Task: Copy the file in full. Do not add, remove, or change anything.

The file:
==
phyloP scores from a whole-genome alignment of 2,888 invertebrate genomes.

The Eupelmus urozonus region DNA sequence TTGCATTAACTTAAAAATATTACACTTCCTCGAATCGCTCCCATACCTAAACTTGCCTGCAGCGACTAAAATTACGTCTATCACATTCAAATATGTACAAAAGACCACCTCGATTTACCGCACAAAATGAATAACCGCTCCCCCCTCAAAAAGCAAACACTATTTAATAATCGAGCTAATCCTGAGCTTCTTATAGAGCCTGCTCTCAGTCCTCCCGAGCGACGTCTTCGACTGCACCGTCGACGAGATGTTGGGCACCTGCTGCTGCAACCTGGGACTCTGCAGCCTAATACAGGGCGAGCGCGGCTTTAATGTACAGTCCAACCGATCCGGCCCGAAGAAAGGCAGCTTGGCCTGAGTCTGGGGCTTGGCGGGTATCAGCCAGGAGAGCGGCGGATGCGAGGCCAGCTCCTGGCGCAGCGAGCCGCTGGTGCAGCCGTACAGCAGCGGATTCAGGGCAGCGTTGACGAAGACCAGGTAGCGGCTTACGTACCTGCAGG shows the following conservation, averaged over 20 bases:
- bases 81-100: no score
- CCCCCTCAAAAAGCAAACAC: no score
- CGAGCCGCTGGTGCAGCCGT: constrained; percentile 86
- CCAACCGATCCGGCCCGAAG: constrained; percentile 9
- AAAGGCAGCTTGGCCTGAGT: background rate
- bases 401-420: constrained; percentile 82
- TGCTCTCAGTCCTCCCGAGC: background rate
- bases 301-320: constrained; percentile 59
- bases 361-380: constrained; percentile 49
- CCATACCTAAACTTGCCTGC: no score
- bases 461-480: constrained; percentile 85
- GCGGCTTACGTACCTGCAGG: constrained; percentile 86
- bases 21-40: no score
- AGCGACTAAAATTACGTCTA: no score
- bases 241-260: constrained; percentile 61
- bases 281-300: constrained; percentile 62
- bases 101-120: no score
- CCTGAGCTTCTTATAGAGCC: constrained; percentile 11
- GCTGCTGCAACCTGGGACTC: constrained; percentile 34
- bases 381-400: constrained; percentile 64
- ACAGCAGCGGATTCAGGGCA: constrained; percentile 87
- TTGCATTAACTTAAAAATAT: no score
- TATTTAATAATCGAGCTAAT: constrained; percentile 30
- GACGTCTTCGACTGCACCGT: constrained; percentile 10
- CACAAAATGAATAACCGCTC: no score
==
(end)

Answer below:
phyloP scores from a whole-genome alignment of 2,888 invertebrate genomes.

The Eupelmus urozonus region DNA sequence TTGCATTAACTTAAAAATATTACACTTCCTCGAATCGCTCCCATACCTAAACTTGCCTGCAGCGACTAAAATTACGTCTATCACATTCAAATATGTACAAAAGACCACCTCGATTTACCGCACAAAATGAATAACCGCTCCCCCCTCAAAAAGCAAACACTATTTAATAATCGAGCTAATCCTGAGCTTCTTATAGAGCCTGCTCTCAGTCCTCCCGAGCGACGTCTTCGACTGCACCGTCGACGAGATGTTGGGCACCTGCTGCTGCAACCTGGGACTCTGCAGCCTAATACAGGGCGAGCGCGGCTTTAATGTACAGTCCAACCGATCCGGCCCGAAGAAAGGCAGCTTGGCCTGAGTCTGGGGCTTGGCGGGTATCAGCCAGGAGAGCGGCGGATGCGAGGCCAGCTCCTGGCGCAGCGAGCCGCTGGTGCAGCCGTACAGCAGCGGATTCAGGGCAGCGTTGACGAAGACCAGGTAGCGGCTTACGTACCTGCAGG shows the following conservation, averaged over 20 bases:
- bases 81-100: no score
- CCCCCTCAAAAAGCAAACAC: no score
- CGAGCCGCTGGTGCAGCCGT: constrained; percentile 86
- CCAACCGATCCGGCCCGAAG: constrained; percentile 9
- AAAGGCAGCTTGGCCTGAGT: background rate
- bases 401-420: constrained; percentile 82
- TGCTCTCAGTCCTCCCGAGC: background rate
- bases 301-320: constrained; percentile 59
- bases 361-380: constrained; percentile 49
- CCATACCTAAACTTGCCTGC: no score
- bases 461-480: constrained; percentile 85
- GCGGCTTACGTACCTGCAGG: constrained; percentile 86
- bases 21-40: no score
- AGCGACTAAAATTACGTCTA: no score
- bases 241-260: constrained; percentile 61
- bases 281-300: constrained; percentile 62
- bases 101-120: no score
- CCTGAGCTTCTTATAGAGCC: constrained; percentile 11
- GCTGCTGCAACCTGGGACTC: constrained; percentile 34
- bases 381-400: constrained; percentile 64
- ACAGCAGCGGATTCAGGGCA: constrained; percentile 87
- TTGCATTAACTTAAAAATAT: no score
- TATTTAATAATCGAGCTAAT: constrained; percentile 30
- GACGTCTTCGACTGCACCGT: constrained; percentile 10
- CACAAAATGAATAACCGCTC: no score